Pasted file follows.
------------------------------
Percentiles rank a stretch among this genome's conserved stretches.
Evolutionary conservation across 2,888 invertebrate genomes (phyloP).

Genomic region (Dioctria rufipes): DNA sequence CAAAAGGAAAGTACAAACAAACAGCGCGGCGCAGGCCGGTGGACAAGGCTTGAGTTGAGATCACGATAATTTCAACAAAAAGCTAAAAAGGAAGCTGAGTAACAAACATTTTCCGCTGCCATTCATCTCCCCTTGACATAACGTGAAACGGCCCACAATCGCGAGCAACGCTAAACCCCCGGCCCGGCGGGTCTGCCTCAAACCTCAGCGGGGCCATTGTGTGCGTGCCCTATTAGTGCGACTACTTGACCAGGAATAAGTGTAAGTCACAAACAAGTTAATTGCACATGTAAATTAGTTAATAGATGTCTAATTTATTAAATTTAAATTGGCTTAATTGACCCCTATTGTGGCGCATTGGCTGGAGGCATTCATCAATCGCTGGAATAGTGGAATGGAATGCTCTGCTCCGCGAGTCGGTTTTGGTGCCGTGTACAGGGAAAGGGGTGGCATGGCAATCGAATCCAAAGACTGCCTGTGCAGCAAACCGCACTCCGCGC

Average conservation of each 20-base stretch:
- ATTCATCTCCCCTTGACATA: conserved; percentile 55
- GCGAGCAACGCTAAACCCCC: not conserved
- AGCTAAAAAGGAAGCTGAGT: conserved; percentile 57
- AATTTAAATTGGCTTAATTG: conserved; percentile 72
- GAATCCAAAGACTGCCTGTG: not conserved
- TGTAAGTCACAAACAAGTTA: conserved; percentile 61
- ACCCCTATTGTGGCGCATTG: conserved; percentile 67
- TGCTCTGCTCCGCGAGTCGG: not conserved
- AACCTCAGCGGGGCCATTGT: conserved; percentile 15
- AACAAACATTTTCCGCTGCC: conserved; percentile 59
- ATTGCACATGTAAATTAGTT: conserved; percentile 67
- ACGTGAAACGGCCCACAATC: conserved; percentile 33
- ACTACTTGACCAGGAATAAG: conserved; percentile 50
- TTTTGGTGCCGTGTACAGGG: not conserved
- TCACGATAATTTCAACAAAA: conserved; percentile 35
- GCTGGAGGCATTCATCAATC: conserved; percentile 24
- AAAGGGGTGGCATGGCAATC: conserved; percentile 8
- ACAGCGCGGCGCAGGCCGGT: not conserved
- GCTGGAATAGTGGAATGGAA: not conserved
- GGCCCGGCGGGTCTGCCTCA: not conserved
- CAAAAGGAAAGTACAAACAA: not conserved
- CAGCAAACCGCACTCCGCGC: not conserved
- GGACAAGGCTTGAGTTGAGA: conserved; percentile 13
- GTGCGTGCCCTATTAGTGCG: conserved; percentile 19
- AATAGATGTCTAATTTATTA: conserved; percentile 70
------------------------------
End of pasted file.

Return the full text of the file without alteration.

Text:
Percentiles rank a stretch among this genome's conserved stretches.
Evolutionary conservation across 2,888 invertebrate genomes (phyloP).

Genomic region (Dioctria rufipes): DNA sequence CAAAAGGAAAGTACAAACAAACAGCGCGGCGCAGGCCGGTGGACAAGGCTTGAGTTGAGATCACGATAATTTCAACAAAAAGCTAAAAAGGAAGCTGAGTAACAAACATTTTCCGCTGCCATTCATCTCCCCTTGACATAACGTGAAACGGCCCACAATCGCGAGCAACGCTAAACCCCCGGCCCGGCGGGTCTGCCTCAAACCTCAGCGGGGCCATTGTGTGCGTGCCCTATTAGTGCGACTACTTGACCAGGAATAAGTGTAAGTCACAAACAAGTTAATTGCACATGTAAATTAGTTAATAGATGTCTAATTTATTAAATTTAAATTGGCTTAATTGACCCCTATTGTGGCGCATTGGCTGGAGGCATTCATCAATCGCTGGAATAGTGGAATGGAATGCTCTGCTCCGCGAGTCGGTTTTGGTGCCGTGTACAGGGAAAGGGGTGGCATGGCAATCGAATCCAAAGACTGCCTGTGCAGCAAACCGCACTCCGCGC

Average conservation of each 20-base stretch:
- ATTCATCTCCCCTTGACATA: conserved; percentile 55
- GCGAGCAACGCTAAACCCCC: not conserved
- AGCTAAAAAGGAAGCTGAGT: conserved; percentile 57
- AATTTAAATTGGCTTAATTG: conserved; percentile 72
- GAATCCAAAGACTGCCTGTG: not conserved
- TGTAAGTCACAAACAAGTTA: conserved; percentile 61
- ACCCCTATTGTGGCGCATTG: conserved; percentile 67
- TGCTCTGCTCCGCGAGTCGG: not conserved
- AACCTCAGCGGGGCCATTGT: conserved; percentile 15
- AACAAACATTTTCCGCTGCC: conserved; percentile 59
- ATTGCACATGTAAATTAGTT: conserved; percentile 67
- ACGTGAAACGGCCCACAATC: conserved; percentile 33
- ACTACTTGACCAGGAATAAG: conserved; percentile 50
- TTTTGGTGCCGTGTACAGGG: not conserved
- TCACGATAATTTCAACAAAA: conserved; percentile 35
- GCTGGAGGCATTCATCAATC: conserved; percentile 24
- AAAGGGGTGGCATGGCAATC: conserved; percentile 8
- ACAGCGCGGCGCAGGCCGGT: not conserved
- GCTGGAATAGTGGAATGGAA: not conserved
- GGCCCGGCGGGTCTGCCTCA: not conserved
- CAAAAGGAAAGTACAAACAA: not conserved
- CAGCAAACCGCACTCCGCGC: not conserved
- GGACAAGGCTTGAGTTGAGA: conserved; percentile 13
- GTGCGTGCCCTATTAGTGCG: conserved; percentile 19
- AATAGATGTCTAATTTATTA: conserved; percentile 70